Mental health authorities, however, disagree. They say there have been some mass shooters who clearly are mentally ill -- for example, Jared Lee Loughner, a diagnosed schizophrenic who killed six people in a Tucson shopping center in 2011 and severely injured 13 others, including U.S. Rep. Gabrielle Giffords, (D-Ariz). But they're in the minority. More often, experts say, the gunmen have less severe personality or emotional problems that are common in the population at large. Instead of mental illness, it's other factors -- such as a prior history of violence, extreme beliefs, and access to firearms -- that are better predictors of who will commit mass murder.
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"Mental illness is only weakly, weakly associated with gun violence," says forensic psychiatrist Dr. Liza H. Gold, a professor at Georgetown University.
Dr. Michael Stone, a professor of clinical psychiatry at Columbia College of Physicians and Surgeons in New York City, has amassed data on more than 300 mass killers, and he's come to a similar conclusion. Stone says only about 18 to 20 percent of mass killers have serious mental illnesses, such as schizophrenia or bipolar disorder. More often, he says, they're simply men who are disgruntled. "They're paranoid, mistrustful, not very successful, not getting too far in life," he says. "They suffer a reverse, such as being rejected by a boss or a lover, and that usually is what sets them off."
That's not to say that mass killers are mentally healthy people. One study found that 60 percent experienced symptoms such as paranoia or depression. But Dr. Jonathan M. Metzel, a psychiatrist and sociologist who heads the Center for Medicine, Health and Society at Vanderbilt University and has co-authored a 2014 survey of scientific research and news media information on mass killers, explains that that such symptoms aren't necessarily proof that mental illness led them to engage in slaughter.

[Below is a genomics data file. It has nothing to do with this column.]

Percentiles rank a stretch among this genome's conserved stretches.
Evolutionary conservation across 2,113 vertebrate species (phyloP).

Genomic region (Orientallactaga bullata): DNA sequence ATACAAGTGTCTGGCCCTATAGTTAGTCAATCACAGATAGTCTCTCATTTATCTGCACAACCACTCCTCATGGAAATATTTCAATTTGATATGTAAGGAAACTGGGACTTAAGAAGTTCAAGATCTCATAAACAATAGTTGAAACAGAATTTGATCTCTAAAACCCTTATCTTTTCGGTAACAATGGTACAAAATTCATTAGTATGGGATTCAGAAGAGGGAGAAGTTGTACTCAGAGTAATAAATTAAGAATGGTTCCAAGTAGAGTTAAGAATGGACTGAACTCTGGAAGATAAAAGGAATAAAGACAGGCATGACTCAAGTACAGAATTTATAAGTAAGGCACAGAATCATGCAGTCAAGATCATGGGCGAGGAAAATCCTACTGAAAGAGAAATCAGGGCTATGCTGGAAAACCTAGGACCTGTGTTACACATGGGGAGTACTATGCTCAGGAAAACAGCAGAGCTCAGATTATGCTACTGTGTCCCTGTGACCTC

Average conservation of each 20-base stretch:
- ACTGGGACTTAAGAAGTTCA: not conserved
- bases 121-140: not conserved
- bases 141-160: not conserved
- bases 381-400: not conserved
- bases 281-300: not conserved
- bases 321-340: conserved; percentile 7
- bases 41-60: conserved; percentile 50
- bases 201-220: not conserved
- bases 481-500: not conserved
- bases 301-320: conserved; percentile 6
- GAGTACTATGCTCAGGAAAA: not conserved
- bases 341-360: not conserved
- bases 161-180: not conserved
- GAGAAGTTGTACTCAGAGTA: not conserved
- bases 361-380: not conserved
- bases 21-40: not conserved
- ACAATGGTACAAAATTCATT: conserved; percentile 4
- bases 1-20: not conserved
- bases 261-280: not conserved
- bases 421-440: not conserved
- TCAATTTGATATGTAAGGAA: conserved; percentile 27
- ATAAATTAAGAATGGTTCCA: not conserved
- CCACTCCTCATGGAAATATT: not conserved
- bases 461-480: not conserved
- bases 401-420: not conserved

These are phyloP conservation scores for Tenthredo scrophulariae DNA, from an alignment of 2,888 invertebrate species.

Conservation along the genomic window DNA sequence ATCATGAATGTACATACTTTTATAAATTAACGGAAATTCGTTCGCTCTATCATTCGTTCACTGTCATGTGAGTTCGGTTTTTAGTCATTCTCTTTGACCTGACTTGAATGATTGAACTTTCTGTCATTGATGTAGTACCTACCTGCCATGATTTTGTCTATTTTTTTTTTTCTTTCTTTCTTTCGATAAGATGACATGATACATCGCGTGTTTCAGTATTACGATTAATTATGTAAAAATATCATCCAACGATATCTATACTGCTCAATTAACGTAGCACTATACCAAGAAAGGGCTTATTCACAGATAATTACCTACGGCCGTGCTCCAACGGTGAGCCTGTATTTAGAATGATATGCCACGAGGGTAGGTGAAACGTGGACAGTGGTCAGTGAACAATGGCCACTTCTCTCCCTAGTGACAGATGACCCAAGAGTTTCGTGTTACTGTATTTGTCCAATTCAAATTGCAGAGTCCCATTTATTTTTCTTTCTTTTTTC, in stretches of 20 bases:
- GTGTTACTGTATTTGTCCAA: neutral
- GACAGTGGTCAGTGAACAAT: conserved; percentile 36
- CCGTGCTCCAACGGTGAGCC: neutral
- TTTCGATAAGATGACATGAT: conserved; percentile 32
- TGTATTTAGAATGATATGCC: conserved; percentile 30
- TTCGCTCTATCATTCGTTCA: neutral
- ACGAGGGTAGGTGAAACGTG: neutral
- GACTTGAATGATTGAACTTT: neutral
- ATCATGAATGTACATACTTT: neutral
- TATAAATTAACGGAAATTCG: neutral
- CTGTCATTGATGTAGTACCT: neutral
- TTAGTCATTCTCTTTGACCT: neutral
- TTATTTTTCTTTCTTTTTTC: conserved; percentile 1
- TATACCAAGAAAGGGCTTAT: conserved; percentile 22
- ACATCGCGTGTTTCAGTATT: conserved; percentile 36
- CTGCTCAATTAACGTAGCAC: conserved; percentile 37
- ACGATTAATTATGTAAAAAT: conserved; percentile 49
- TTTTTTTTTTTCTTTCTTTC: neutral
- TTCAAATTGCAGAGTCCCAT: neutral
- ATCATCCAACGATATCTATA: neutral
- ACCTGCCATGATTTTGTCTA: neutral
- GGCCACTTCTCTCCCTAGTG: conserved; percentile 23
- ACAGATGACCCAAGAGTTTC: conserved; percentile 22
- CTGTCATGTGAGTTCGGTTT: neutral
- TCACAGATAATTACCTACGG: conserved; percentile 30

"When we get into a causal explanation, that's where we have problems," he said. "It's hard to predict who actually is going to shoot someone. Thousands of people might have those symptoms, but only one might commit such an act."
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In the survey article, Dr. Metzel and co-author Kenneth T. MacLeish noted that fewer than 5 percent of the 120,000 gun-related killings between 2001 and 2010 were committed by people diagnosed with mental illness. A 2014 study by North Carolina State researchers found that adults with mental illness were more likely to become victims of violence than perpetrators.
Several experts cautioned against jumping to the conclusion that Orlando killer Mateen was mentally ill, based just upon the limited amount of information available about him so far. Dr. Gold says that it seemed more likely that Mateen's murderous behavior, in the absence of mental illness, was shaped by a propensity for anger and fanatical beliefs. If Mateen himself was secretly gay, as some reports now suggest, that could have thrown more fuel on the fire, she says.
"With a real mental disorder, you'd see other signs of deteriorating mental function," Dr. Gold says.
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If a killer is involved with like-minded fanatics, either in person on or the internet, that also is an indication that mental illness isn't the driving factor, she explains. "Mental illness usually isn't shared, but fanaticism requires other people," she says.
Experts also say that even if some killers turn out to be mentally ill, better mental healthcare isn't necessarily the most effective way to prevent more slaughter. "It makes more sense to limit the means of killing," such as restricting access to military-style weaponry, Dr. Metzel says.
A recent study by Mayors Against Illegal Guns, an advocacy group, found that when states submit mental health records to the FBI for use in background checks on gun purchases, the number of individuals prevented from getting firearms increased by 65 percent over a three-year period.